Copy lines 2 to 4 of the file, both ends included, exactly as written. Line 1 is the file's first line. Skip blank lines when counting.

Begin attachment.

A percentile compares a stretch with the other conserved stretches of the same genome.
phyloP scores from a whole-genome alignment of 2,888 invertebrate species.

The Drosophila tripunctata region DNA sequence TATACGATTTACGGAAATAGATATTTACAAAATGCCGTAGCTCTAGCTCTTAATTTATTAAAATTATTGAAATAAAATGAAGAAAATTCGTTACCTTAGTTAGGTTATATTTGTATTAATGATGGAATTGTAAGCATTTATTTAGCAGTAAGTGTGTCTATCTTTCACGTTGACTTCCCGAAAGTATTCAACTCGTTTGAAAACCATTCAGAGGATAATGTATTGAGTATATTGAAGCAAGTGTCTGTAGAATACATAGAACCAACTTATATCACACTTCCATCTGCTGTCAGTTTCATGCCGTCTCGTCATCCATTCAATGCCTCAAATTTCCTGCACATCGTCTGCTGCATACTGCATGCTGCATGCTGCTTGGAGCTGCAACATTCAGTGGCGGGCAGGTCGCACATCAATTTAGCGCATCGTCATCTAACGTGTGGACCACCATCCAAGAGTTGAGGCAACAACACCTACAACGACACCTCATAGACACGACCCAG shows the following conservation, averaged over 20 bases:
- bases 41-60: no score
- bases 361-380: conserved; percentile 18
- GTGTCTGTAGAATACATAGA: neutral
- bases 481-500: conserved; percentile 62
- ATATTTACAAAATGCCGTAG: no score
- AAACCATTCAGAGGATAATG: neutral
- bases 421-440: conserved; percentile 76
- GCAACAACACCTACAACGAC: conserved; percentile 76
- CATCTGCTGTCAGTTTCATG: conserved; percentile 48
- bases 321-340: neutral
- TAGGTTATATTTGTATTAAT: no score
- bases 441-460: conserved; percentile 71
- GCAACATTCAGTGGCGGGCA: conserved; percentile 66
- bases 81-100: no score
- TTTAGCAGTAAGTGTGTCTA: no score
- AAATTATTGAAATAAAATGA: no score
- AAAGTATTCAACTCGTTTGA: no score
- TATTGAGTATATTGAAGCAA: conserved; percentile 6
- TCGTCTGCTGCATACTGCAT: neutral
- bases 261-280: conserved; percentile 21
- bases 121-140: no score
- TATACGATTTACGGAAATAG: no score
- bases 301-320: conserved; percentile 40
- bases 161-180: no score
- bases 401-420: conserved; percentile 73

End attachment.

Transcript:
phyloP scores from a whole-genome alignment of 2,888 invertebrate species.

The Drosophila tripunctata region DNA sequence TATACGATTTACGGAAATAGATATTTACAAAATGCCGTAGCTCTAGCTCTTAATTTATTAAAATTATTGAAATAAAATGAAGAAAATTCGTTACCTTAGTTAGGTTATATTTGTATTAATGATGGAATTGTAAGCATTTATTTAGCAGTAAGTGTGTCTATCTTTCACGTTGACTTCCCGAAAGTATTCAACTCGTTTGAAAACCATTCAGAGGATAATGTATTGAGTATATTGAAGCAAGTGTCTGTAGAATACATAGAACCAACTTATATCACACTTCCATCTGCTGTCAGTTTCATGCCGTCTCGTCATCCATTCAATGCCTCAAATTTCCTGCACATCGTCTGCTGCATACTGCATGCTGCATGCTGCTTGGAGCTGCAACATTCAGTGGCGGGCAGGTCGCACATCAATTTAGCGCATCGTCATCTAACGTGTGGACCACCATCCAAGAGTTGAGGCAACAACACCTACAACGACACCTCATAGACACGACCCAG shows the following conservation, averaged over 20 bases:
- bases 41-60: no score